To finish the duck legs, heat the oven to 180°C/gas mark 6. Scrape away any excess fat, place on an oven rack over a roasting tin and cook for 15-20 minutes until heated through and the skin is crispy. For the Swiss chard, remove the leaves and blanch in salted boiling water, then refresh in iced water. Warm through in the duck sauce when needed.

To plate, cut the duck breast in half and remove the bone from the duck leg and cut into two. Spoon some sauce into the centre of the plate. Place a droplet of purée onto the side of the plate. Position a piece of the duck breast on top of the sauce, with a piece of the confit duck to the right Place a confit fig and confit fennel to the left, and scatter the plate with the chard. Serve immediately.

Nathan Outlaw is a household name when it comes to fish and seafood, but his cooking is so much more than that – he specialises in simple, honest food that values ingredients, regardless of where they come from. This little canape is no different – the simplicity allows the individual ingredients to shine, so make sure you have really ripe, fresh figs at the ready. The combination of savoury cheese scone, sharp pickled celery and slightly blackened figs is a beautiful one, with nothing else required.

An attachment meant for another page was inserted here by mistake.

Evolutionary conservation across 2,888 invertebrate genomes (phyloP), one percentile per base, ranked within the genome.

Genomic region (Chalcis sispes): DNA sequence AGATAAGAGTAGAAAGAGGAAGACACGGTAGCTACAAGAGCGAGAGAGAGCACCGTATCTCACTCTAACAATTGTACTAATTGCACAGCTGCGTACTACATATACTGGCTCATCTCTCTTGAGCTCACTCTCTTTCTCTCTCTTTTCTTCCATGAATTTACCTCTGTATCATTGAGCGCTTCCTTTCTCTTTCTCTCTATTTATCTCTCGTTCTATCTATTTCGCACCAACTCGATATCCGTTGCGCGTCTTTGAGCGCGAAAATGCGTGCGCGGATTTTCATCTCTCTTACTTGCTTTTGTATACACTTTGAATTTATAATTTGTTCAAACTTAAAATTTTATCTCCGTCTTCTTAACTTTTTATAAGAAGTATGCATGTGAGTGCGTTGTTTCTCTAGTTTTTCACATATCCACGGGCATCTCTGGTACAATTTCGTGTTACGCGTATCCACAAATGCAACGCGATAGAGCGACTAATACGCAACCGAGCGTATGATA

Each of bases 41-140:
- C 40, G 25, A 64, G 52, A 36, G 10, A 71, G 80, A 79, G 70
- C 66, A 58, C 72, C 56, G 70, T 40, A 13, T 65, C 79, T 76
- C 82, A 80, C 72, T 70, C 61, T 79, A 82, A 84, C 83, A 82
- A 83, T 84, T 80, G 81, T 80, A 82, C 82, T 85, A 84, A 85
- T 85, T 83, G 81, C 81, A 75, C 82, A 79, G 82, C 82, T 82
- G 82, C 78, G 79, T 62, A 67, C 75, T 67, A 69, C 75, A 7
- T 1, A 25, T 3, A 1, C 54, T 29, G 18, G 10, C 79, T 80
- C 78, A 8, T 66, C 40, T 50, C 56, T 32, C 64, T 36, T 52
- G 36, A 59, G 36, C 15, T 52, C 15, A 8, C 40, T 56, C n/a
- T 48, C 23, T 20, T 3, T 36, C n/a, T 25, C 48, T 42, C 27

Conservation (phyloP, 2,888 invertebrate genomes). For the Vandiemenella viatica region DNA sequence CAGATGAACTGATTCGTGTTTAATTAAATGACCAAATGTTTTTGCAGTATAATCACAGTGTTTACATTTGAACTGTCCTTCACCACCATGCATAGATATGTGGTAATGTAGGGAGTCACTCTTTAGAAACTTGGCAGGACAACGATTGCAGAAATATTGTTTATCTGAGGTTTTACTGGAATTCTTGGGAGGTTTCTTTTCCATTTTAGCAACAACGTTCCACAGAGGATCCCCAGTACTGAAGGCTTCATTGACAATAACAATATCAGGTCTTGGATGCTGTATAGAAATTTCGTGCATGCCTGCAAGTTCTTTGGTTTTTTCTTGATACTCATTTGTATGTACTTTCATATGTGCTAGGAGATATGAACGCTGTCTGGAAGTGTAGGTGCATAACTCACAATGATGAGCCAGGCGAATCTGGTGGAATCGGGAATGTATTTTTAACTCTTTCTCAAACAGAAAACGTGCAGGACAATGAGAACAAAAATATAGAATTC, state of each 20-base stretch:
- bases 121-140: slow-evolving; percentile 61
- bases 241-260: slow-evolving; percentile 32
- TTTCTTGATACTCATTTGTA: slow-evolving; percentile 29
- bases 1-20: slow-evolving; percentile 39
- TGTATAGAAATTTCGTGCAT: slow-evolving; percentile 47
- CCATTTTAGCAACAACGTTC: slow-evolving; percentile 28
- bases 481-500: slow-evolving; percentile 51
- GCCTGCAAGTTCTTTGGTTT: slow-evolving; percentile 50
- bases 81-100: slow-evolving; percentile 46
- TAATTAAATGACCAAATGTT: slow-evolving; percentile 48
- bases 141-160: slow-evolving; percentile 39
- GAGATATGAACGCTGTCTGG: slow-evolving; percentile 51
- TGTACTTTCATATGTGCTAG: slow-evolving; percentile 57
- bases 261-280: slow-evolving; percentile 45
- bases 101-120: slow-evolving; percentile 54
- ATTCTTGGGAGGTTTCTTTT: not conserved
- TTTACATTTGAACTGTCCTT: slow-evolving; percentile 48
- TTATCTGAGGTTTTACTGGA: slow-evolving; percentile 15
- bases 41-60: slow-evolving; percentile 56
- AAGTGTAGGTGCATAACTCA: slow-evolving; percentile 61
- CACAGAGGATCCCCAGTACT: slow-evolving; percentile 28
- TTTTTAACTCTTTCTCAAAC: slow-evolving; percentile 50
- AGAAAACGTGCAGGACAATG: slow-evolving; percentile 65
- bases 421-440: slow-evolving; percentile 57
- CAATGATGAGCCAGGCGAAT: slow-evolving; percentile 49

Crackler cheddar scones

225g of self-raising flour, plus more for dusting
1 pinch of salt
55g of butter, cold and cut into small pieces, plus more for greasing
25g of cheddar, grated
150ml of milk, plus more to brush on scones

Pickled celery

1 head of celery, washed and sliced thinly
100ml of white wine
100ml of white wine vinegar
100ml of water
100g of sugar
30g of fennel seeds, toasted
1 pinch of salt

To plate

200g of cheddar, sliced
4 figs
salad leaves, to plate
olive oil, to drizzle

To make the cheese scones, heat the oven to 220°C/Gas mark 7. Lightly grease a baking sheet or cover the baking sheet with parchment paper. Mix together the flour and salt and rub in the butter. Stir in the cheddar cheese and then the milk to make a soft dough​.

Turn on to a floured work surface and knead very lightly. Pat out to a round 2cm thick. Use a 5cm cutter to stamp out rounds and place on the baking sheet. Lightly knead together the rest of the dough and stamp out more scones to use it up. Brush the tops of the scones with a little milk. Bake for 12-15 minutes until well risen and golden. Cool cheddar scones on a wire rack.

For the pickled celery, place celery, white wine, vinegar, water, sugar, fennel seeds and salt into a sauce pan and bring to a simmer, uncovered, for about 2 minutes. Allow to cool and store the pickled celery in the fridge in an airtight container until ready to use. To plate, start by grilling the figs. Quarter the figs, then grill for 2-3 minutes.

Cut the scones in half. On the cut side, place a spoon of celery followed by some cheese. Place the figs on top of the cheese and then add a little more cheese. Grill the scones until the cheese starts to melt. Serve with a few salad leaves, a little olive oil and more pickled celery.

For more seasonal recipes, visit